Maputo — Gunmen of the former rebel movement Renamo on Friday staged three ambushes on roads in the central Mozambican province of Sofala, injuring three people.
This was the second consecutive day of Renamo ambushes, following Monday's threat by Horacio Calavete, Renamo head of mobilization in Sofala, that Renamo would set up road blocks on the main roads through the province.
According to the Sofala provincial police commander, Alfredo Mussa, cited in Saturday's issue of the Maputo daily “Noticias”, two of the attacks were on the stretch of the main north-south highway (EN1) between the Save river and the small Sofala town of Muxungue. The third occurred in the Nhamapaza region of Maringue district.
In the first attack on the Save-Muxungue road, at about 08.00, the gunmen opened fire on a truck and a light vehicle. They caused severe damage to the vehicles and injured two people, one of them seriously. Both were taken to Muxungue Rural Hospital.
The other injury occurred in the Nhamapaza attack. A vehicle carrying four people came under fire, and one of them was seriously injured in the leg.
The Sofala police command called a press conference on Friday, stressing that traffic is continuing to flow along Sofala roads, which are being patrolled by units of the defence and security forces.
In Maputo, Interior Minister Basilio Monteiro assured reporters that “strategic operations” are under way to neutralise the Renamo gunmen. He was speaking immediately after signing an agreement with his Angolan counterpart, Angelo Tavares, on facilitating entry visas.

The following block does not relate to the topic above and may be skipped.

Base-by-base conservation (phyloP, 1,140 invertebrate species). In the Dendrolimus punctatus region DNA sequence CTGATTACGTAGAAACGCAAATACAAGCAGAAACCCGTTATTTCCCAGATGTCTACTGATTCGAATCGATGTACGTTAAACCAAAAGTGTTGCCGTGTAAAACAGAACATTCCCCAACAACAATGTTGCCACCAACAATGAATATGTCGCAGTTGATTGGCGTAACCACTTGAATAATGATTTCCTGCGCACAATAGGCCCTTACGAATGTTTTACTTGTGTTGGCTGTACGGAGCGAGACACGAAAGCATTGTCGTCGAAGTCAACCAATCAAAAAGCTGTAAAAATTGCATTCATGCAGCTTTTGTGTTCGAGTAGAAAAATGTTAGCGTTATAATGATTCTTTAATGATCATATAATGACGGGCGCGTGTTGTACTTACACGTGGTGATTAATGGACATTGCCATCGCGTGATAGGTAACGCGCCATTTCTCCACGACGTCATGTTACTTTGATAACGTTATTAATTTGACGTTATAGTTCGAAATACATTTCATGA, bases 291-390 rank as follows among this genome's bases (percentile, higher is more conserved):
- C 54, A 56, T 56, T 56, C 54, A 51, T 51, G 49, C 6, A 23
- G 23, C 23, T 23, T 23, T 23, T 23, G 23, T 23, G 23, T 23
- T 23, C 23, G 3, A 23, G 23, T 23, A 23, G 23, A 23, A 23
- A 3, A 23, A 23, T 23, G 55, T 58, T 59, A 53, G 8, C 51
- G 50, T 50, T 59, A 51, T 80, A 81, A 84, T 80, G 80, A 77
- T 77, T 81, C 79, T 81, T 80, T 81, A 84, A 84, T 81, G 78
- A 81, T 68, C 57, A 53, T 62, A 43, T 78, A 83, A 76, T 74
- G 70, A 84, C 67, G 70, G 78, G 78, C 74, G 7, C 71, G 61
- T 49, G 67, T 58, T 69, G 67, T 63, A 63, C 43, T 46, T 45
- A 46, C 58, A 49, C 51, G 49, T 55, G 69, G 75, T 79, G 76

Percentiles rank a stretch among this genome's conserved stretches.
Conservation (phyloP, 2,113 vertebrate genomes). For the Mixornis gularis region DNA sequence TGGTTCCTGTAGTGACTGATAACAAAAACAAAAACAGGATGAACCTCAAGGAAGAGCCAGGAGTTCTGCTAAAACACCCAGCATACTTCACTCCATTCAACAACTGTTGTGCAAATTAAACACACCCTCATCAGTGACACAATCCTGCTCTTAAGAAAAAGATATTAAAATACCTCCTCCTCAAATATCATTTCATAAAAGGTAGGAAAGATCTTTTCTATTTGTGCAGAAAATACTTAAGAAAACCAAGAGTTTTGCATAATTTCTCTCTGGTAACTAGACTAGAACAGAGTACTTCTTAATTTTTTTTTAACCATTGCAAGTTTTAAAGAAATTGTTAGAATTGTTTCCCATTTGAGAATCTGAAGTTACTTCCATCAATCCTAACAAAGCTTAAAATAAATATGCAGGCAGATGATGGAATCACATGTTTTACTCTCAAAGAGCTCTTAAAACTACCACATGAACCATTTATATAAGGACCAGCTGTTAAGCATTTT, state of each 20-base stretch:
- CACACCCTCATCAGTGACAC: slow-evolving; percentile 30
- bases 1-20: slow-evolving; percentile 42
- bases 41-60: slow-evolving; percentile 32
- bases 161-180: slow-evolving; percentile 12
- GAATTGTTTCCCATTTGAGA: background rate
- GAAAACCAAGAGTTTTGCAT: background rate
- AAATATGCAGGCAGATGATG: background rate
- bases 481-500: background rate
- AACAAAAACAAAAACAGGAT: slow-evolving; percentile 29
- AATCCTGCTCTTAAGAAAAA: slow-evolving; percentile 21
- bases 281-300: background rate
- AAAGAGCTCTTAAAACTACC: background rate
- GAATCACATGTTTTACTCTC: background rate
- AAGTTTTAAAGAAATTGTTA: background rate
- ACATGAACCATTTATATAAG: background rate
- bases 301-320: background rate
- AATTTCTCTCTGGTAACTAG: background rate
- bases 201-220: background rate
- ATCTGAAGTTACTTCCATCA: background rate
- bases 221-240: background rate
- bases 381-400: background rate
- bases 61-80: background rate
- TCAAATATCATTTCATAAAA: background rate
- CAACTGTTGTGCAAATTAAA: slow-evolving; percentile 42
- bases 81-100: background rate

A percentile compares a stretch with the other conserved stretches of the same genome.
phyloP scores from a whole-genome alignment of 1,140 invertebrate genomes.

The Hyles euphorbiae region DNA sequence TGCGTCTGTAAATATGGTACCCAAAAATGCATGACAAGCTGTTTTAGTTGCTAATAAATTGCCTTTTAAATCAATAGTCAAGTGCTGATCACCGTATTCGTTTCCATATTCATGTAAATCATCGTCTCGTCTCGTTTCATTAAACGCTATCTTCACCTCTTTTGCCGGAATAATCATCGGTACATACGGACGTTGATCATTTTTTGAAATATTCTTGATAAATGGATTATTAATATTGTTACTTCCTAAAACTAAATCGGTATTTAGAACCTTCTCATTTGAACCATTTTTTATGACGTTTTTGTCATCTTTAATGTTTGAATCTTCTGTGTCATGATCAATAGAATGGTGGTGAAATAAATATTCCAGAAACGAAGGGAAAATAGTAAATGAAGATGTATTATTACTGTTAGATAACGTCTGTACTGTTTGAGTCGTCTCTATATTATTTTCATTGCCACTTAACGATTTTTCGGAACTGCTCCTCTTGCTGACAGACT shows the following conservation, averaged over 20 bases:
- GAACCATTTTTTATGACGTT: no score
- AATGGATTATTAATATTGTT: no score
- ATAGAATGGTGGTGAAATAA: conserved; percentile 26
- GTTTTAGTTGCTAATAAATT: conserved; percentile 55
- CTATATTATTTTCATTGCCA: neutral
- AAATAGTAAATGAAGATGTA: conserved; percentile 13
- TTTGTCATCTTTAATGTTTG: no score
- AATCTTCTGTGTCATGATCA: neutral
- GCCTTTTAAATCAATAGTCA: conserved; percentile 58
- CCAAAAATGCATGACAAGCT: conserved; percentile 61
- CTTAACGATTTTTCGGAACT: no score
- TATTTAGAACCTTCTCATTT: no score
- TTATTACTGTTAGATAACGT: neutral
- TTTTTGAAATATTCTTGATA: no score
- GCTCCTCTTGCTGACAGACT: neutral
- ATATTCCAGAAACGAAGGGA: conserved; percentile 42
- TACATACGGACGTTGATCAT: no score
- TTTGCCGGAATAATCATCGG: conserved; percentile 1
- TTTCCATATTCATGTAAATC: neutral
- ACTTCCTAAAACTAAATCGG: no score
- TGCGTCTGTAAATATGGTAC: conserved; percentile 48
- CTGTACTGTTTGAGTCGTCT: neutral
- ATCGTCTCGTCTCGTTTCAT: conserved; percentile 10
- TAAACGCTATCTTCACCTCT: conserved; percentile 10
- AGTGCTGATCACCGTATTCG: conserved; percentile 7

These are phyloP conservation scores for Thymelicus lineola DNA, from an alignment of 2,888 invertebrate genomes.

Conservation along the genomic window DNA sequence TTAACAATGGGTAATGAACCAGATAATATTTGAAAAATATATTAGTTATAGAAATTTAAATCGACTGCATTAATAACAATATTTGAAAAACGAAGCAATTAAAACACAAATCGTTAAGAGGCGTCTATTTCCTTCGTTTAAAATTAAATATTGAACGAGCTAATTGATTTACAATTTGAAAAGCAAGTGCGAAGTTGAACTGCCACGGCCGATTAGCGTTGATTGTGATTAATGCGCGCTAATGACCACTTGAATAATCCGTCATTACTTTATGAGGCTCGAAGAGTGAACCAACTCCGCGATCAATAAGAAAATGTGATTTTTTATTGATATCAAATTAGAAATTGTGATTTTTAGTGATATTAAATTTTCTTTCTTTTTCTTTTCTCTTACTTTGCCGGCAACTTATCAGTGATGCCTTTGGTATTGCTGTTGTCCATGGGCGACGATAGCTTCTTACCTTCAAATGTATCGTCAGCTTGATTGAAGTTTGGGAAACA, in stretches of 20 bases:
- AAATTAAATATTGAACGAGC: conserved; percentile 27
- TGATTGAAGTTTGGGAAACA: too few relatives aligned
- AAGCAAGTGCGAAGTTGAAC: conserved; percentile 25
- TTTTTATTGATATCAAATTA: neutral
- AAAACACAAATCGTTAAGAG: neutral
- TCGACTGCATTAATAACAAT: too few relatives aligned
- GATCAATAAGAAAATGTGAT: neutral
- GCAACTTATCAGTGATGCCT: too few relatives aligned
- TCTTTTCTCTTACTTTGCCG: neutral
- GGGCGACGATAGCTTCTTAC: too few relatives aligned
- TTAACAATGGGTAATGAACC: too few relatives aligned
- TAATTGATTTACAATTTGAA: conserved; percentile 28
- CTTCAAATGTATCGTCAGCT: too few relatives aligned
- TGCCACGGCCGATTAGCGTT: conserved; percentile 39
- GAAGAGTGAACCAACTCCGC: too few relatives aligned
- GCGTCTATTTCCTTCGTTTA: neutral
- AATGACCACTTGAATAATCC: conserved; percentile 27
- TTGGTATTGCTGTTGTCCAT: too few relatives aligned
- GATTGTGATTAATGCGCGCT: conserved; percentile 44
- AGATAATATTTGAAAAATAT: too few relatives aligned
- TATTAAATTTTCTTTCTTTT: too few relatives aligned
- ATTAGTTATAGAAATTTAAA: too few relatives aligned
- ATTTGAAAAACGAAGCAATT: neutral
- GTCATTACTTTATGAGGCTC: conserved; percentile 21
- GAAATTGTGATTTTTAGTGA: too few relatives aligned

Monteiro took the opportunity to urge members of the armed forces and the police “to give of their best to restore security and recover threatened authority”.
Operations were under way “to pursue and neutralize these gangs”, he said. He gave no details, but claimed “there are positive signs”.
He stressed that citizens should continue to use the roads normally. “We want to calm people and assure them that we will not permit the slightest interruption in traffic along our roads”, Monteiro said. “Right now vehicles are circulating normally”.
On Saturday morning there no further ambushes were reported. A team from the independent television station STV, stationed at Muxungue, reported that traffic was flowing normally along the road.
Motorists interviewed by STV admitted that the ambushes of the two previous days had scared them, but said their work ensured that they would continue using the road. Bus drivers were worried that the Renamo attacks would ensure that fewer people will use long distance buses, thus hitting the revenue of transport companies.